26 Mar Lasting Power of Attorney Mythbusters with Leanna Haskell
Most of us understand the importance of making a Will, but a worrying number of us don’t understand the importance of making a Lasting Power of Attorney (LPA).
An LPA is a legal document that allows people you trust to make decisions on your behalf, in the event you are no longer able to. There are two types of LPA – one for Health and Welfare and one for Property and Financial Affairs.
Leanna Haskell is a Chartered Legal Executive working from the Gillingham and Shaftesbury offices of Rutters Solicitors. Leanna faces a lot of misconceptions surrounding Lasting Powers of Attorney, below are some of the most frequent ones and the truth behind them.
“I don’t need an LPA – LPA’s are for ‘old’ people”
Memory loss can be a natural part of getting older, but for some, memory loss may be a sign of dementia. Whilst dementia is more commonly associated with people over the age of 60, there are estimated to be at least 42,000 younger people with dementia in the UK. Although dementia is the most talked about cause of mental incapacity; strokes, mental health issues, head injuries and brain tumours can also cause a lack of mental capacity and can happen to any of us, at any time – regardless of our age.
Everyone should have an LPA in place to protect them in case the unexpected happens.
“My loved one has been diagnosed with dementia – it’s too late for an LPA.”
In order to make an LPA, the donor (person it involves) must have mental capacity. However, a diagnosis of dementia alone does not necessarily mean that it is too late to make an LPA. Mental capacity can fluctuate with time – for example, some people may have better capacity in the morning than in the afternoon.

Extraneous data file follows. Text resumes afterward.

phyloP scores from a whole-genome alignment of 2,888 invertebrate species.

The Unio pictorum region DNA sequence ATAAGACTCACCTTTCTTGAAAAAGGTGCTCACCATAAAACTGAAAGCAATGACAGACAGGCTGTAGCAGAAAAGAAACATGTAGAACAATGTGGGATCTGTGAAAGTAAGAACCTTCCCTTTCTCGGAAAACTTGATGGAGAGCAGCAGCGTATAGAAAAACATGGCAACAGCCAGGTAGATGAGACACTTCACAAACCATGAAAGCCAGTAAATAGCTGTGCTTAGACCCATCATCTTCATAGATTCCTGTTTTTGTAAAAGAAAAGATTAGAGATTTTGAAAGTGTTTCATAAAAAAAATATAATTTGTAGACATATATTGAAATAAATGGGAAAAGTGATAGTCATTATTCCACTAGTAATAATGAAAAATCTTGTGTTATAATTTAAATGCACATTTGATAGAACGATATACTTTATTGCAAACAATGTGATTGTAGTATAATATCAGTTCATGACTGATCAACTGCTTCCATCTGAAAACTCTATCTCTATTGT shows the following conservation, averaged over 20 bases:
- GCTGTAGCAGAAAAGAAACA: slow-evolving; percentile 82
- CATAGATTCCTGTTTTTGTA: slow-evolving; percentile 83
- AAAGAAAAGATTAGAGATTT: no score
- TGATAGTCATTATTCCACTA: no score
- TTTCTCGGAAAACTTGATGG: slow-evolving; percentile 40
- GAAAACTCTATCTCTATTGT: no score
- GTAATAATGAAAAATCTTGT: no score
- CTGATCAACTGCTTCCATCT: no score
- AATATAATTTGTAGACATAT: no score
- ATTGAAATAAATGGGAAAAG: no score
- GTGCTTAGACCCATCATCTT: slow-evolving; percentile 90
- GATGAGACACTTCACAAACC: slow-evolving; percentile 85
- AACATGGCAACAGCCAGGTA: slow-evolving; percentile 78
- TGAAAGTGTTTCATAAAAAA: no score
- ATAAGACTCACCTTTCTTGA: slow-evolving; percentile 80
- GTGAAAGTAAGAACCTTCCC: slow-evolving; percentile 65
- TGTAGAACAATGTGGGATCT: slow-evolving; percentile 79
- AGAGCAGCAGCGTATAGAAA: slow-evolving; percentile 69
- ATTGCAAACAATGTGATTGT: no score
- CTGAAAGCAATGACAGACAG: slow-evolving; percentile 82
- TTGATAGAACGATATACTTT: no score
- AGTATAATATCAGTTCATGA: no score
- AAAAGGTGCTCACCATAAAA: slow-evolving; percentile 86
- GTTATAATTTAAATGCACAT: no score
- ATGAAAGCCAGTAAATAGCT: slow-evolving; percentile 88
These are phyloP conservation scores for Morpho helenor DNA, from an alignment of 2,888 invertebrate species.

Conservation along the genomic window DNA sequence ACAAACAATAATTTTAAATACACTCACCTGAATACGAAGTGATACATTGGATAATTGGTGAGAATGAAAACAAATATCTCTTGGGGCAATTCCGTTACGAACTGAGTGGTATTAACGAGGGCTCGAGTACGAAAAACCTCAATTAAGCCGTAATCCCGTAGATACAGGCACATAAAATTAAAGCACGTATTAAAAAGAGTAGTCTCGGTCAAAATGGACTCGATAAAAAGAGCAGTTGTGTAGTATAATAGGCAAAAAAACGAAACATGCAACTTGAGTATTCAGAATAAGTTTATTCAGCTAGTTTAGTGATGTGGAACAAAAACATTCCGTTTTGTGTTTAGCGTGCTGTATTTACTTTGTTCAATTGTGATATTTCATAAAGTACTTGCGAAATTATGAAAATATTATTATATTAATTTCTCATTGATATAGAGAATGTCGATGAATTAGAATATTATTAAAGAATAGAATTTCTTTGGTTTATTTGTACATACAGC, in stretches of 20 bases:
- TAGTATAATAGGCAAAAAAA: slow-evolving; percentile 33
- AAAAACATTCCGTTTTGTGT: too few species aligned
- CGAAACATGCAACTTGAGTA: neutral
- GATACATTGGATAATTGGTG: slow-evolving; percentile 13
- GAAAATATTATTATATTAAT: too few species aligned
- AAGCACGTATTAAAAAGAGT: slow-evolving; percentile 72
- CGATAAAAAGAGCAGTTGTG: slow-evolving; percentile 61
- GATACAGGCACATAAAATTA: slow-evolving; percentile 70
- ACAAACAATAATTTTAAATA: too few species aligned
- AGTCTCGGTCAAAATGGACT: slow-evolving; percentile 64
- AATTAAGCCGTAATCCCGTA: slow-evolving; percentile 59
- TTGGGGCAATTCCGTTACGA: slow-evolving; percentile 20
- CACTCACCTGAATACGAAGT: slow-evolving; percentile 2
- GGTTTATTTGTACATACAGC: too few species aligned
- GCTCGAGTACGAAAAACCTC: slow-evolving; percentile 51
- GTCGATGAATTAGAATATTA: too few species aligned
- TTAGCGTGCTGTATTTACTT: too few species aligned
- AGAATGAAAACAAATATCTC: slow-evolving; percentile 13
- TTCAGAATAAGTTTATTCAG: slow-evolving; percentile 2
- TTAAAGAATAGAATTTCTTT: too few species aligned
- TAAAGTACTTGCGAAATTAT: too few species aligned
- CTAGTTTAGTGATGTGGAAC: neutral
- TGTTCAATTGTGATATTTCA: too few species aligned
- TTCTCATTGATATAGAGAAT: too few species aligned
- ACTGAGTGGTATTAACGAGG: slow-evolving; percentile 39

In these circumstances, we would typically advise for a mental health specialist to carry out an assessment on mental capacity in order to ensure that the donor can make an LPA.
“I have a third party mandate set up – I don’t need an LPA
A third party mandate allows someone else the authority to access your bank account on your behalf. This is fine to use whilst you, as the account holder, still has mental capacity. However, if mental capacity is lost the authority to continue acting under the mandate ends. If you have lost mental capacity and the person you entrusted to have access to your account continues to act under the third party mandate, this could be considered fraud.
If you formally appoint someone to act as your attorney under a registered LPA, then that person will have the authority to deal with your affairs even after you have lost mental capacity.
“I have an Enduring Power of Attorney in place. I don’t need an LPA”
If you have an Enduring Power of Attorney (EPA) in place, it will still be valid. However, it can only grant your attorney’s the authority to make decisions regarding your finances. They will not be able to make decisions involving your health or care. What’s more, an EPA will need to be registered as soon as mental capacity is in doubt which can take several weeks, leaving you in a vulnerable position in the meantime.